Page. Why, this is your own folly. Did not I tell you how you should know my daughter by her garments?

Slen. I went to her in white and cry'd mum, and the cry'd budget, as Anne and I had appointed, and yet it was not Anne, but a post-master's boy.

Mrs. Page. Good George, be not angry; I knew of your purpose, turn'd my daughter into green, and indeed she is now with the Doctor at the Deanry, and there marry'd, SCENE VII. Enter Caius.

Caius. Ver is mistress Page? by gar, I am cozen'd, I ha' married one garfoon, a boy? one pefant, by gar. A boy; it is not Anne Page, by gar, I am cozen'd.

Mrs. Page. Why? did you not take her in green?
Caius. Ay, by gar, and 'tis a boy; by gar, I'll raise al!

Ford. This is ftrange: who hath got the right Anne ?
Page. My heart mifgives me; here comes Mr. Fenton.
Enter Fenton and Anne Page.
How now, Mr. Fenton?

Anne. Pardon, good father; good my mother, pardon.
Page. Now, miftrefs, how chance you went not with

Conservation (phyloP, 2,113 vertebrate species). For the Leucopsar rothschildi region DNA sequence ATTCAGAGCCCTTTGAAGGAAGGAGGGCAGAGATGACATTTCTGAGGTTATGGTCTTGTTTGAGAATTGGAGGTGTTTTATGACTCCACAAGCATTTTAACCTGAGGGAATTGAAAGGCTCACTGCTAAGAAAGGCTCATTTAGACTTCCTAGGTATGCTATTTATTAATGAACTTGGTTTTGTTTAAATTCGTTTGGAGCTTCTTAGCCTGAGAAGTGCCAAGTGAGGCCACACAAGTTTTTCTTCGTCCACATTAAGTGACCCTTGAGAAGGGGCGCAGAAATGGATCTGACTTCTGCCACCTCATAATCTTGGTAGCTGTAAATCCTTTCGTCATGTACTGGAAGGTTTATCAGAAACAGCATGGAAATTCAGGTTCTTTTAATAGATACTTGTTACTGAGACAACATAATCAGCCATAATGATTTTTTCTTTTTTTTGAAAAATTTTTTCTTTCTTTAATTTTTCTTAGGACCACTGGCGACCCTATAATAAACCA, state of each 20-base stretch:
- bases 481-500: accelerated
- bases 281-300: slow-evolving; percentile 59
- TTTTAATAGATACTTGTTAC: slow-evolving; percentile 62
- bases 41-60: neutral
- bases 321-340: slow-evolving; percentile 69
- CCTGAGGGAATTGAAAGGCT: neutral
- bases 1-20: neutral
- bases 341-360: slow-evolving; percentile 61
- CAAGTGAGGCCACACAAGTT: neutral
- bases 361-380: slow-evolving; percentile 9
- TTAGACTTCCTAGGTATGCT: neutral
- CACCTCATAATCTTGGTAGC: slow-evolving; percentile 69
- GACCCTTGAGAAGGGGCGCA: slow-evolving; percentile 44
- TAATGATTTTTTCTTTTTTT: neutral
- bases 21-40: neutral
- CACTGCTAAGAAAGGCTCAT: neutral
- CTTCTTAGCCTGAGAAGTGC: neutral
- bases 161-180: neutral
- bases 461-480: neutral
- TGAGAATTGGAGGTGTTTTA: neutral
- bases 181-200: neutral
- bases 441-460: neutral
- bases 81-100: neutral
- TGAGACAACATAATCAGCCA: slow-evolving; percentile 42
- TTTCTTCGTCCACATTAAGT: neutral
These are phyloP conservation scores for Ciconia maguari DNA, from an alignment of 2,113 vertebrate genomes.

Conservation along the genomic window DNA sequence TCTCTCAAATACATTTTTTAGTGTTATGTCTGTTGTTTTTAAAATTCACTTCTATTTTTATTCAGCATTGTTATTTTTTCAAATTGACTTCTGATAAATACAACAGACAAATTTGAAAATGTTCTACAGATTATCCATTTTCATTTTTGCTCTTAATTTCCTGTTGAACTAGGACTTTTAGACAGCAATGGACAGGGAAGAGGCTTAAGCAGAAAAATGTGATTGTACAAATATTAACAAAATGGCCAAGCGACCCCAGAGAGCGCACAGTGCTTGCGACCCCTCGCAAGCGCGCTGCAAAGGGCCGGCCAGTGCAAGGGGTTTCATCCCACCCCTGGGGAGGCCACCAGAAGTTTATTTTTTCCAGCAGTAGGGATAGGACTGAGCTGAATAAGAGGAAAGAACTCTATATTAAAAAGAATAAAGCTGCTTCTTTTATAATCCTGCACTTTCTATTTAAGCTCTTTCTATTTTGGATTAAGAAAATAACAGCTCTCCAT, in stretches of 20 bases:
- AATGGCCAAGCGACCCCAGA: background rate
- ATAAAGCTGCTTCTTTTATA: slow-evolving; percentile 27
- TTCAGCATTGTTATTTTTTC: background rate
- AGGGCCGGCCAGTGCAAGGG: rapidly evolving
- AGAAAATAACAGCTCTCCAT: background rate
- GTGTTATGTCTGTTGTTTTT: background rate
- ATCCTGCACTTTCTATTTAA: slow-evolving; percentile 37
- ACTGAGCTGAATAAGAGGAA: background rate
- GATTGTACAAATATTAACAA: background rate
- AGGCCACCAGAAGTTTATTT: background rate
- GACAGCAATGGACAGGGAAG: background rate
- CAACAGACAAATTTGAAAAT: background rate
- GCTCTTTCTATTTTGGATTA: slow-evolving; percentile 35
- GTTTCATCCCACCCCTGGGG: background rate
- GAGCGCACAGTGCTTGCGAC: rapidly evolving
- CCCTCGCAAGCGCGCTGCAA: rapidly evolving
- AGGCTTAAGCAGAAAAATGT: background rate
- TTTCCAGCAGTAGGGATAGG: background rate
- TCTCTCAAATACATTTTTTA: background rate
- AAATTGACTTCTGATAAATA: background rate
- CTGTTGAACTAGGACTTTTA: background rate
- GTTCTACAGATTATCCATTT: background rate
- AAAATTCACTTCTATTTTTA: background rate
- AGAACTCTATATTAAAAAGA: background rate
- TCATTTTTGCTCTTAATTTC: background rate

Mr. Slender?

Mrs. Page, Why went you not with Mr. Doctor, maid?
Fent. You do amaze her. Hear the truth of it.


You would have marry'd her most shamefully,
Where there was no proportion held in love:
The truth is, fhe and I, long fince contracted,
Are now fo fure that nothing can diffolve us.
Th' offence is holy that the hath committed,
And this deceit lofes the name of craft,
Of difobedience, or unduteous title;
Since therein the doth evitate and fhun
A thousand irreligious curfed hours
Which forced marriage would have brought upon her.
Ford. Stand not amaz'd, here is no remedy.
In love, the heav'ns themselves do guide the state;
Mony buys lands, and wives are fold by fate.

Fal. I am glad, tho' you have ta'en a special stand to Strike at me, that your arrow hath glanc'd.

Page. Well, what remedy? Fenton, heav'n give thee joy! What cannot be efchew'd, must be embrac'd.

Eva. [To Fenton afide.] I will dance and eat plums at your wedding.

Fal. When night-dogs run, all forts of deer are chac’d. Mrs. Page. Well, I will mufe no further. Mr. Fenton, Heav'n give you many, many merry days! Good husband, let us every one go home, And laugh this fport o'er by a country fire, Sir John and all.

Ford. Let it be fo; Sir John,
To mafter Brook you yet fhall hold your word;
For he, to-night, shall lye with mistress Ford.

[Exeunt omnes,

The End of the FIRST VOLUME